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Marion Lambert

Alissa Bennett

July 17, 2017

Baroness Marion Lambert… What can I say about you here that hasn’t already been said in private by people who were far more aware of the inner workings of your life than I could ever dream of being? Though we weren’t strangers, I was also never as close to you as I would have liked, and I can only surmise that it is this distance that keeps your ghost wandering the maudlin corridors of my heart.

It’s always hard for me to identify exactly what it is about a person that compels me toward them in death, and I suppose my usual conclusion is that examining the tragedies or addictions or heartaches of a stranger makes it easier to understand my own. Oh, sure I’m curious, Marion—I’m a voyeur and a creep and my most familiar impulse is the one that leads me to ransack the private details of other people’s lives, but this is different because I knew you.

Over the course of the last two years, I have written about overdosed celebrities, about assassinated pop stars and jilted lovers. I have written about drugs and murderous maids and depressed porn stars, about suicides that were both fast and slow. I have obsessively scoured the squalid corners of culture with the hope that it might help us all to understand our own heartaches, but I have never once felt compelled to write about a person who passed through my life. Despite the fact that it has more than its fair share of lurid scandal, I find the art world’s Everything Is Going Great veneer off-putting and dishonest, and does it sound ungrateful to admit that in general I’m just not interested?

I had always believed that I would never feel enough for someone I’d crossed paths with in my professional life to write about them, but let this short devotional text serve as proof that I was wrong. Your death last summer was a sad reminder that I would never know anything more about you, and there is little else I can do to reconcile my regret than to try my best to conjure for our readers the strange alchemy of your glamour and grief. What was it about you that made you different from every other secretly disappointed art collector crammed into a Christie’s evening sale? I am going to go out on a limb and say that no one who knew you at all wonders. Though I have pried enough to understand that your reputation as “difficult” far predates your daughter’s 1997 suicide, it is impossible to consider you outside of the context of this loss. Is openly addressing your trauma an art-world transgression? Maybe. Maybe I’m not supposed to write this because it breaches some implied contract, maybe I’m trespassing on condemned property… I’m not sure. I just think people should know.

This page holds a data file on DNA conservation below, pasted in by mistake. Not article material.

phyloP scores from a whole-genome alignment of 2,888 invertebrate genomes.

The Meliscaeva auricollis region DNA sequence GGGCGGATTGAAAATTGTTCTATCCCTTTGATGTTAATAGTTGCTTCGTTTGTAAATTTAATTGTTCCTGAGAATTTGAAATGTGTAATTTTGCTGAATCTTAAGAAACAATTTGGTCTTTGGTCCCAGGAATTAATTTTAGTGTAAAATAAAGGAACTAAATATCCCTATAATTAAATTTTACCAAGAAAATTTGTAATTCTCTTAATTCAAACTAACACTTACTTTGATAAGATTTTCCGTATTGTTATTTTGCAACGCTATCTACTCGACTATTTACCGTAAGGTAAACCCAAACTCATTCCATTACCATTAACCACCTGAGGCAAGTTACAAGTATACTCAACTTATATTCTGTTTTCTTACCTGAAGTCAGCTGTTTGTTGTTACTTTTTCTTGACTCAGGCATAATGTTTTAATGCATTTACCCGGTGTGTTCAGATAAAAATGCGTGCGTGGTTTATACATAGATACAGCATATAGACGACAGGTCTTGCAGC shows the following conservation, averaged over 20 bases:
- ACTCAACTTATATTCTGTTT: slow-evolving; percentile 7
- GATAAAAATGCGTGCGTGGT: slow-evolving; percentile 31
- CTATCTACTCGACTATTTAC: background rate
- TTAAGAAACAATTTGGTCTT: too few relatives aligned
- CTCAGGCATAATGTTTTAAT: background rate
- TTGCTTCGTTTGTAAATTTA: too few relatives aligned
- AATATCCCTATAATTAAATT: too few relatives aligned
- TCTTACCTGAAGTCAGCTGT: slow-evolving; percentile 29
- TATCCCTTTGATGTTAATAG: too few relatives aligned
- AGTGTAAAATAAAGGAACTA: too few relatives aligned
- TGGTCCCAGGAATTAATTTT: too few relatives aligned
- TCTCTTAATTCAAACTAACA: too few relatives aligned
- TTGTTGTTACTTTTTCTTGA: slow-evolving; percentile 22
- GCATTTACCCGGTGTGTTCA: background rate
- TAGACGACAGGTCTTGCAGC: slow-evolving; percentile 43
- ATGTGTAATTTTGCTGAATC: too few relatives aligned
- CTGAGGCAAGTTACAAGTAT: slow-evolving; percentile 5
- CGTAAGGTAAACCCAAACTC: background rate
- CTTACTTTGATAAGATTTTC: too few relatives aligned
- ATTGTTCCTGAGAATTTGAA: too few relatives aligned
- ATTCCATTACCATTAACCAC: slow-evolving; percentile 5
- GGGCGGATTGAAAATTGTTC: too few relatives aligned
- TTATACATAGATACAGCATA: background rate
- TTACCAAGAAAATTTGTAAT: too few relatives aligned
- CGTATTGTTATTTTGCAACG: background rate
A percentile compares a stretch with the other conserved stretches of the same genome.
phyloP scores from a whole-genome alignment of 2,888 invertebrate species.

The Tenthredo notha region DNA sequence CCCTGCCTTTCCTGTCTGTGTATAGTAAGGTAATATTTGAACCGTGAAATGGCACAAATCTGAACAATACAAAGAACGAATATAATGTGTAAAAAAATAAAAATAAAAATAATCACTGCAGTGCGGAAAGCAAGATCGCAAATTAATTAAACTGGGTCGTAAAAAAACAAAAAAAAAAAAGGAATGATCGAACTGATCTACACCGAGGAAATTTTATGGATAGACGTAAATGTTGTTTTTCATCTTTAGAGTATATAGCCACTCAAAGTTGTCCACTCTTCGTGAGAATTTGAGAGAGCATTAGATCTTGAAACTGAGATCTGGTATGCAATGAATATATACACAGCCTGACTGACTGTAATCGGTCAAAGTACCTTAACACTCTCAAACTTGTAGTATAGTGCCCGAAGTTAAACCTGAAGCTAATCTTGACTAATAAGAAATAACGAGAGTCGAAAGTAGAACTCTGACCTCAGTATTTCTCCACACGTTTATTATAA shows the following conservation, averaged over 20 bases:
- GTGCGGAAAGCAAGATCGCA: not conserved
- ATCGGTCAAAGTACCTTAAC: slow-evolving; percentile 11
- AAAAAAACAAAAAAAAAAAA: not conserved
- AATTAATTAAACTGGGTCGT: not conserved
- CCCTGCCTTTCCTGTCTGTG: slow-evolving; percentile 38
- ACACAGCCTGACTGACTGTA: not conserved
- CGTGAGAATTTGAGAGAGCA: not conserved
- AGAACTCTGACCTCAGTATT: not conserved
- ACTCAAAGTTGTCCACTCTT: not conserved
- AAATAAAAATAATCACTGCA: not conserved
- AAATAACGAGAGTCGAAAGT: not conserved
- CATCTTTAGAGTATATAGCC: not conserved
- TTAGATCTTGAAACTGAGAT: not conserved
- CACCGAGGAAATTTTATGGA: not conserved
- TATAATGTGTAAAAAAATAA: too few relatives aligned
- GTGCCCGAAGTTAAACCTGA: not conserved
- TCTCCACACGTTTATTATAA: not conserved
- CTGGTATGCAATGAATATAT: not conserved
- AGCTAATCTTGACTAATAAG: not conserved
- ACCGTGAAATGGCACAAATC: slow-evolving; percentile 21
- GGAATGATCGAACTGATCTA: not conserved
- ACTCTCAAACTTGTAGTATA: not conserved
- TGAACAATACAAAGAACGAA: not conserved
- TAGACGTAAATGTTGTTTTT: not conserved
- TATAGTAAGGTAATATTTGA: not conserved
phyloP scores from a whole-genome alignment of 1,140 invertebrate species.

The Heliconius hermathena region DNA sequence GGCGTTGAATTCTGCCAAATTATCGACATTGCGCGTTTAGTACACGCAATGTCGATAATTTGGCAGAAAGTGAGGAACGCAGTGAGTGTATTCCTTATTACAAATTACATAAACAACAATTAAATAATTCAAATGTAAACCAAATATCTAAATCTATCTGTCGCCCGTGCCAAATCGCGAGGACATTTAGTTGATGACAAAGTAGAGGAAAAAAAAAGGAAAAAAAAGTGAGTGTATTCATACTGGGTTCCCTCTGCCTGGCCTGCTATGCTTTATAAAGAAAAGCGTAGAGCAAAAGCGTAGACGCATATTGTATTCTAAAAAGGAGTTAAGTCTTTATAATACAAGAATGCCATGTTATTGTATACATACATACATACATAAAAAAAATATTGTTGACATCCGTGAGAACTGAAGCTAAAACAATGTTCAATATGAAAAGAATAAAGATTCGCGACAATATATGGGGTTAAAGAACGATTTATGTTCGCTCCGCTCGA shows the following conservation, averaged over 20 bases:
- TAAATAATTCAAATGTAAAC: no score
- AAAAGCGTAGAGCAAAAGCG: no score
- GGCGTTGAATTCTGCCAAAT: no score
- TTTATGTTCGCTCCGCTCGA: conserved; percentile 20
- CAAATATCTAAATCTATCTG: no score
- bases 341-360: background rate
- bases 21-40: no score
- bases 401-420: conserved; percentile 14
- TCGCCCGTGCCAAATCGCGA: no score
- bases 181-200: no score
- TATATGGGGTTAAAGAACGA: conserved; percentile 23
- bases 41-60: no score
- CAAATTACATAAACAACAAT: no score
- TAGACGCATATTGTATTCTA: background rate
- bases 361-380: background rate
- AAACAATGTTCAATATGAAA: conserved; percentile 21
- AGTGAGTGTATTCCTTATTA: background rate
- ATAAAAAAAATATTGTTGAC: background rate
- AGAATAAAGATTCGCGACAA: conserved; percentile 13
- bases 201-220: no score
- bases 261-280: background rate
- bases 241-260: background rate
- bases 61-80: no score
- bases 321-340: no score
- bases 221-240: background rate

In 2007, I was married to Banks Violette and was very excited when he secured a job for me working in an uptown gallery despite the fact that everyone involved understood that I was overwhelmingly unqualified. I was hopeful that maybe this new life meant that I didn’t have to be an underemployed loser forever, that maybe it could help me prove to him and the world that I wasn’t just an aging ex-fashion model with a flimsy liberal arts degree and an anxiety disorder. It didn’t take very long for me to understand that rescuing me from my shop girl duties at the Alexander McQueen boutique was really just his way of ensuring that I was financially equipped to take care of myself so that he could dump me without feeling bad (no hard feelings!)! I started working in the gallery in April—by May, my six-year marriage was over.

Oh, Marion, I suppose I did my best to hold myself together. I teetered around the townhouse in high heels and the ill-begotten designer clothes that I’d secretly charged to Banks’ credit cards, I tried my hardest to disguise my incompetence in the face of this unfamiliar culture of professionalism, I even pretended that I had the mathematical aptitude to learn QuickBooks, but there was nothing I could do to conceal the fact that I was slightly crazy from sadness and had no idea what I was doing.